You want TZZ-00 and up brass.
You do not want WCC brass.
You do not want CBC brass.
You will learn which LC brass to use.
You will buy stuff that later will be sold without ever using it.
You will buy primers 2500 at a time.
You will buy powder 80 pounds at a time to maintain lot consistency.
You will buy bullets by the thousand of each brand to sort by weight.
You want H50BMG for 750 grain Amax's.
You want VV 20N29 for anything heavier like the 800 grain Lehigh brass bore-riders that I use.
You will not use US869, H or IMR 5010, 872, 871, etc for target loadings - these powders are not consistent in their burn rates.
You will anneal your brass every firing.
You will ream and cut primer pockets using K&M tools.
You will ream and chamfer flash holes.
You will full-size with 0.002" shoulder set back in your chamber.
You will neck-turn your brass to 0.0195 to 0.0210 with all cases within 0.0005". Final thickness you choose will determine neck tension.
You will trim and chamfer each case to exact lengths and diameters for case-to-case consistency.
You will load bullets weighing within 0.1 grains of each other.
You will load powder of your choice to within 0.1 grains of each other.
You will segregate your cases within 0.5 grains of each other after all brass preps are completed.
You will check run-out of case necks before accepting for loading.
You will check run-out of bullets before accepting as competition target loads.
You will heat your ammo to 110-135 degrees before shooting to minimize temperature differentials. (Most shoioters won't like this - BUT IT WORKS !!!)
You will practice shooting.
TRIGGER TIME,
TRIGGER TIME,
TRIGGER TIME,
TRIGGER TIME,
TRIGGER TIME,
TRIGGER TIME,
TRIGGER TIME,
TRIGGER TIME,
TRIGGER TIME,
TRIGGER TIME,

AND WHEN YOU ARE DONE YOU WILL BE ABLE TO SHOOT GROUPS UNDER 4" CENTER-TO-CENTER AT 1000 YARDS.

But this is a costly sport - Are you ready to commit ????
__________________
++++++++++
OldmanFCSA


Yes Sir Can I take a #2 now!

OldmanFCSA
February 19, 2011, 09:23 AM
If that will relieve the pressure on your brain, because of the position of your head, then definitely YES, because then you may open your eyes and learn something today!!!

Faret
February 20, 2011, 06:57 PM
That sounds just like the dictatorship FCSA. To the OP you don't have to do everything like that I have had good groups with half of the prepwork some of that just gives you peace of mind.

9X23WIN
February 20, 2011, 07:44 PM
There has been only a few guys/gals who have shot 4" groups. But the OLDMAN does have a few valid points IF you want to compete with the very best. FWIW, I've seen a few screamers shot with standard FL sized ammo without any of the above prep work. To each his own I guess.

OldmanFCSA
February 21, 2011, 07:11 PM
Faret,
You sound like you have a grudge against the FCSA - but have you ever shot a FCSA match?
We are not against anyone not having fun shooting rocks, I like to do it too.
BUT re-read the original posting....
"I am going to be doing some 50BMG reloading for my McMillan TAC-50 here soon and I am wondering what ya'll might recommend as good brass to start collecting/buying.

I have experience doing 50bmg reloading for a Barret <I forget what model> semi-auto and my requirements there for accuracy/consistency are not as high as they will be for the TAC-50.

I saw on Midway some sales for Magtech brass, which had some poor reviews.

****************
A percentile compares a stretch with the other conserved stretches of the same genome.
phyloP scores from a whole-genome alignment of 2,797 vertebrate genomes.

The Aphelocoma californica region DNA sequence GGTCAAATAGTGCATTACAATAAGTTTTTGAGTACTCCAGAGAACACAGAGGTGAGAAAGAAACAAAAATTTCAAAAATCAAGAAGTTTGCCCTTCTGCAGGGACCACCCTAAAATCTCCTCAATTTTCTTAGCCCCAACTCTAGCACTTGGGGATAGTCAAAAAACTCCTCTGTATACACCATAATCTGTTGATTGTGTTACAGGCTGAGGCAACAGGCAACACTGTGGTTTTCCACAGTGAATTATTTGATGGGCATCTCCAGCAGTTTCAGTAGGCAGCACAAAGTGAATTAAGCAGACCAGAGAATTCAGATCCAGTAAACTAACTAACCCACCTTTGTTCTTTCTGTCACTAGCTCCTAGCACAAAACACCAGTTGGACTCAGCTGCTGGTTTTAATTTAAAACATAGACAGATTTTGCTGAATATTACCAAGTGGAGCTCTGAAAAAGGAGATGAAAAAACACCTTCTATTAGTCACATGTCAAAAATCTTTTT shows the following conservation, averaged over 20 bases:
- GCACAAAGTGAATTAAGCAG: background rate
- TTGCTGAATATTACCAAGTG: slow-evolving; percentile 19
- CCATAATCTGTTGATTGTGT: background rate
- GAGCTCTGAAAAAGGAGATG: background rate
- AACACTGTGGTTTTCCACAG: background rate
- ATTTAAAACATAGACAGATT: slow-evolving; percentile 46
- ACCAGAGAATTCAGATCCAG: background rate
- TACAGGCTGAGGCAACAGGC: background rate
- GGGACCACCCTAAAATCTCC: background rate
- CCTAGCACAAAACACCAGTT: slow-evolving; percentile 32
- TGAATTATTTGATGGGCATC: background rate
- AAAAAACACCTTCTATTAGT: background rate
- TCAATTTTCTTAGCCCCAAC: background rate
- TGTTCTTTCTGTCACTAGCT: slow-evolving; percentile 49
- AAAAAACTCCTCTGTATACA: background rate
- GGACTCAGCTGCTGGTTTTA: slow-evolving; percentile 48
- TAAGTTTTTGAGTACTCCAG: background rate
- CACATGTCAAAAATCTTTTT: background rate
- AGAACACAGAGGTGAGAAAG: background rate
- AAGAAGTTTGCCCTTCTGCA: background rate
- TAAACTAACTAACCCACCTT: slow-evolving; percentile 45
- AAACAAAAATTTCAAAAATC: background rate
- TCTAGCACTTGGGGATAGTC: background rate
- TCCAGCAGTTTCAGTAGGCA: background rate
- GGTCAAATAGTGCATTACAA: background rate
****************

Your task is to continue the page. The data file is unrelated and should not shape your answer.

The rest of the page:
With the Barret, I have been shooting Federal XM33 ball stuff and it has either Lake City or Winchester IIRC. I assume (I didn't buy the stuff, just shot it) that was pulled and re-built. The brass, after clean up, resizing, and trimming seemed to be of decent quality.

In other words, I would like to get some quality brass that I can reload a number of times and get the most consistent results from. I am not opposed to buying rounds to shoot for practice with and get decent brass from.


What are the options out there?

Also, if anybody has experience with the TAC-50 and would like to share load data, I plan on using Hornady A-MAX 750s with H689 powder (new to me, but recommend by the shop near me and probably H50BMG that I have had good luck with with the other 50. "

He has already shot the Barrett 50 "shotgun" that will not group better than 11" at 1000 yards.
He has a quality rifle in the TAC-50, and want to shoot for accuracy, thus his request for the best brass to start collecting. He's doing a great job - asking before buying - listening to the responses he is getting.
I'm just summarizing the steps he needs to address to get to be the best - this process took me over 5 years to learn, and I'm trying to cut his learning time, and thus his expense, to learn what he SHOULD do to attain the best accuracy.
He has an excellent rifle that should be treated with excellent quality ammo, not cheap surplus that only provides cheap brass while wearing out his barrel.
I shoot an old-style AR-50 and burned thru lots of surplus, and still do, but have learned that properly prepped ammo and lots of trigger-time-practice will allow me to shoot 0.4 MOA groups at 1000 yards as I did in Alliance, Nebraska in the June 2010 Spring FCSA Match. I was not able to compete in the World Championship Match, but did go to a Fun Shoot in Marksville, LA where we shoot bowling balls at 450, 600, 800, 900, 1000, and at a mile. I broke multiples at 600, 900, and at 1000 yards, and finally broke two at 1 mile. If you don't hit a bowling ball dead center they will roll across the ground - I chased 1 back and forth at 1000 with surplus ball ammo, but broke 3-in-a-row with my reloaded ammo.
Little things make a big difference at 1000 yards to a mile.

If you enjoyed reading about "50BMG Brass Recommendations" here in TheHighRoad.org archive, you'll LOVE our community. Come join TheHighRoad.org today for the full version!